An emotional funeral service is being held for the three children of the Asos billionaire who were killed in the Easter Sunday bombings in Sri Lanka.
Fashion tycoon Anders Holch Povlsen was seen comforting his wife Anne and daughter Astrid as the flower-covered coffins of his three children Alfred, Alma and Agnes emerged from their hearses at Aarhus Cathedral in Denmark today.
At a memorial service last week Mr Povlsen described the family’s loss as ‘utterly incomprehensible’ but thanked family, friends and neighbours in the Danish town of Brande for their love and support and promised to come through the tragedy ‘together’.
Today’s funeral service was attended by members of the Danish Royal Family and the country’s Prime Minister Lars Lokke Rasmussen.
He was staying with his family at the Shangri-La Hotel in the Sri Lankan capital of Colombo when it was hit by suicide bombers Zahran Hashim, suspected plot mastermind, and Ilham Ibrahim, the son of a millionaire spice merchant.
His son Alfred and two daughters Alma and Agnes were killed in the blast, while his third daughter Astrid survived.
It is thought he was injured in the attacks himself, though it is not clear how seriously he was hurt.
Flowers are pictured covering the coffins of ASOS billionaire Anders Holch Povlsen’s three children Alfred, Alma and Agnes as they arrive at Aarhus Catherdral in Denmark today. He is pictured with his daughter Astrid, who survived and his wife Anne
The wife of Asos tycoon Anders Holch Povlsen, Anne, is pictured holding back tears as she watches her children’s coffins emerge, embracing her husband and surviving daughter Astrid
Denmark’s Crown Princess Mary (pictured centre) and her children Princess Isabella (centre being held by her mother), Prince Vincent (left), and Princess Josephine (right) attended the funeral service for the three children
Anders Holch Povlsen and his wife Anne with their surviving daughter Astrid who wipes a tear away at the funeral at Aarhus Cathedral
Denmark’s Crown Princess Mary alongside her daughters Princess Josephine and Princess Isabella (left) and consoling Isabella (right)
Danish Prime Minister Lars Lokke Rasmussen (right) also attended the funeral today where hundreds paid their respects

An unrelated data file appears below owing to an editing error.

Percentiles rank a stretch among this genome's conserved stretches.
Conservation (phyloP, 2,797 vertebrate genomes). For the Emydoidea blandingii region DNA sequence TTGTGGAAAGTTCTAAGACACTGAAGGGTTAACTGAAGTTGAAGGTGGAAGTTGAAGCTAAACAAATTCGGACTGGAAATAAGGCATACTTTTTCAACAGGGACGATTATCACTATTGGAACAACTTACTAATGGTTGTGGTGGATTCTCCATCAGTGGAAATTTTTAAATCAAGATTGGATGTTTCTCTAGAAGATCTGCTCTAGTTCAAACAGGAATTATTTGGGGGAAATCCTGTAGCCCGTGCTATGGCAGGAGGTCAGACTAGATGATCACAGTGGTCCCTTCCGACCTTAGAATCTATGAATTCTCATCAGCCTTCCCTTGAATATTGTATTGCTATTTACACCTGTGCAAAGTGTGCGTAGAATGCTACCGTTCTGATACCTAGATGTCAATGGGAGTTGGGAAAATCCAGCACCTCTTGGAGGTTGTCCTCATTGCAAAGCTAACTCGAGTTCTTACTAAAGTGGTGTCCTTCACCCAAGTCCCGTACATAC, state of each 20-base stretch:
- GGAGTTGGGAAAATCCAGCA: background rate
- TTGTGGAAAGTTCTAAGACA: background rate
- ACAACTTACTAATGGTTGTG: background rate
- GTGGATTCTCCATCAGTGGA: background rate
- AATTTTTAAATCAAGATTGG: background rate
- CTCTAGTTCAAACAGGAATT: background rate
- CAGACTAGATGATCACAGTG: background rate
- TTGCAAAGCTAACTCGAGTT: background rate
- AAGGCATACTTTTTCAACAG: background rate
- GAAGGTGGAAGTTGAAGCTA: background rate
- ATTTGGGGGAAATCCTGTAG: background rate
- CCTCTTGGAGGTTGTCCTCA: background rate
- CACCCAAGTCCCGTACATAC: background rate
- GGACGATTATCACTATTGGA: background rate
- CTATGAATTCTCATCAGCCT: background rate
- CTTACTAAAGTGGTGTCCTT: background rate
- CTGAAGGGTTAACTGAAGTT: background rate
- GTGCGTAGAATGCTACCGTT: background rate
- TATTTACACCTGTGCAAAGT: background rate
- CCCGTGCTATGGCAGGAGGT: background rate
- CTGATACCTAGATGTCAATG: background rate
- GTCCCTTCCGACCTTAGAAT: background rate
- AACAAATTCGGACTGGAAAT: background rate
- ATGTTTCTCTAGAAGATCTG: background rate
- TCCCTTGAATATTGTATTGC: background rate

Anders Holch Povlsen and his wife Anne stand before the three flower-adorned coffins of their children as their surviving daughter Astrid holds a bouquet of balloons outside Aarhus Cathedral
An emotional funeral service is being held for the three children of the billionaire Asos tycoon who were killed in the Easter Sunday bombings in Sri Lanka
Friends and family left floral arrangements outside the church in Copenhagen, Denmark, earlier today as Anders Holch Povlsen held a funeral for his son Alfred and daughters Alma and Agnes today
Mr Povlsen was staying with his family at the Shangri-La Hotel in the capital of Colombo when it was hit by suicide bombers Zahran Hashim, suspected plot mastermind, and Ilham Ibrahim, the son of a millionaire spice merchant
It is thought he was injured in the attacks himself, though it is not clear how seriously he was hurt
Denmark’s ambassador to India, Peter Taksøe-Jensen, confirmed that one family member was injured but was discharged and returned home.
At a memorial service in Brande, Denmark, last Thursday, the family expressed their loss as ‘utterly incomprehensible’ in a text message.
Reading the message to a crowd of around 700 well-wishers, pastor Arne Holst-Larsen said: ‘The loss of our beloved children Alma, Agnes and Alfred are completely incomprehensible.
‘With the many lovely people we have around us, close friends, talented colleagues and our loving family we will come together through it.
‘We greatly appreciate the humanity that is also shown in Brande tonight – not only to our families and children, but to all the victims of the cruel acts in Sri Lanka.’
Mr Povlsen’s children were killed just days after he revealed plans to hand his Scottish estates to them, in the hope they’d carry on his legacy of conservation.
He has been working via his Wildland project to ‘rewild’ parts of Scotland, bringing back endangered species by reviving long-lost habitats.